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Title:Telephone Trespassing: Social Regulation and Resistance in American Telephone Fictions
Author(s):Middeljans, April Lynn
Doctoral Committee Chair(s):Parker, Robert Dale
Degree Granting Institution:University of Illinois at Urbana-Champaign
Subject(s):Literature, American
Abstract:Designed to contract geographical space, the telephone quickly proved it could also trespass traditional social boundaries, promising a voice to those typically silenced by social hierarchies. As the telephone network began to blur the lines separating public and private, center and margins, intimacy and independence, American culture developed telephone fictions that strove to declare who may speak, when they may speak, and how they should speak. The telephone's paradoxical potential for absence and presence, access and exclusion, assertion and subjugation both challenged and reinforced dominant attitudes about gender, ethnicity, and class. In the cultural struggle to adapt the telephone to conflicting human ends, imaginative writers and artists in literary culture, popular culture, and the telephone industry deployed competing tactics of regulation and resistance. Subscribing to the prevailing cultural "party line," most nineteenth- and twentieth-century representations of telephone trespassers work to assure the superiority of whiteness, maleness, and economic privilege, and to contain any threats the telephone might pose to that authority. Yet even those telephone fictions which most powerfully confirm the status quo contain a technological ambivalence that interferes with the perfect transmission of the dominant discourse, allowing dissenting voices on the line. As a paradoxical icon pitting socioeconomic authority against democratic defiance, the telephone provides a powerfully charged site for imagining revolutionary conversions of social space.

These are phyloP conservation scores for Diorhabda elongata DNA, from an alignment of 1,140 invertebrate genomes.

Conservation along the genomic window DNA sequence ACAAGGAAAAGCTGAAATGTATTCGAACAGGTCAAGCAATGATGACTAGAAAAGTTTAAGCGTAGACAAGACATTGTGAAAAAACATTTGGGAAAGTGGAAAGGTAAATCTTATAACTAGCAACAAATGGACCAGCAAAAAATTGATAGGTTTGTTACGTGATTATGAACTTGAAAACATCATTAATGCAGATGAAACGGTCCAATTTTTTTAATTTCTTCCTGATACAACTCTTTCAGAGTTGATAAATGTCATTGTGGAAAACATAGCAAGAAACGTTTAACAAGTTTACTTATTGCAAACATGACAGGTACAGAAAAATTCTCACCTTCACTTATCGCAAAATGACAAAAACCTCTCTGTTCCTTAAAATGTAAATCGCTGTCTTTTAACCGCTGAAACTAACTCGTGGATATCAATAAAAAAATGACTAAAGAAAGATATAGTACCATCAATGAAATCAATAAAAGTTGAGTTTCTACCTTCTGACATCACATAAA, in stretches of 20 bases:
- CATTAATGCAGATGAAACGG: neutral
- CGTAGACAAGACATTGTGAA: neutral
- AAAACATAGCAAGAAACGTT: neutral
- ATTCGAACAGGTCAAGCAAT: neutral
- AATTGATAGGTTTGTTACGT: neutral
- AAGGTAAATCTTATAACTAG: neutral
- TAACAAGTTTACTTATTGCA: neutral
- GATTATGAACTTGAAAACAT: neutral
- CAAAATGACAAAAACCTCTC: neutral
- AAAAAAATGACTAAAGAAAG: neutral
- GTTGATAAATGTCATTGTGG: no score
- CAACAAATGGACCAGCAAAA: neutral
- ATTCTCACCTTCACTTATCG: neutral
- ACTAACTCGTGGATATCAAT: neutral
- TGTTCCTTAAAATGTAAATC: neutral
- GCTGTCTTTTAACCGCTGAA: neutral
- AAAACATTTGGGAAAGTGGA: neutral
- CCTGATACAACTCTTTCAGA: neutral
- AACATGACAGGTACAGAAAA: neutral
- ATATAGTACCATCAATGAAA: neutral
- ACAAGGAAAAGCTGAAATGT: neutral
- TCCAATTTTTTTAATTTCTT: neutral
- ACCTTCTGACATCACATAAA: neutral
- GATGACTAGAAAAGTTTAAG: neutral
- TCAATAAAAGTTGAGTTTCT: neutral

Issue Date:2005
Description:474 p.
Thesis (Ph.D.)--University of Illinois at Urbana-Champaign, 2005.
Other Identifier(s):(MiAaPQ)AAI3199087
Date Available in IDEALS:2015-09-28
Date Deposited:2005

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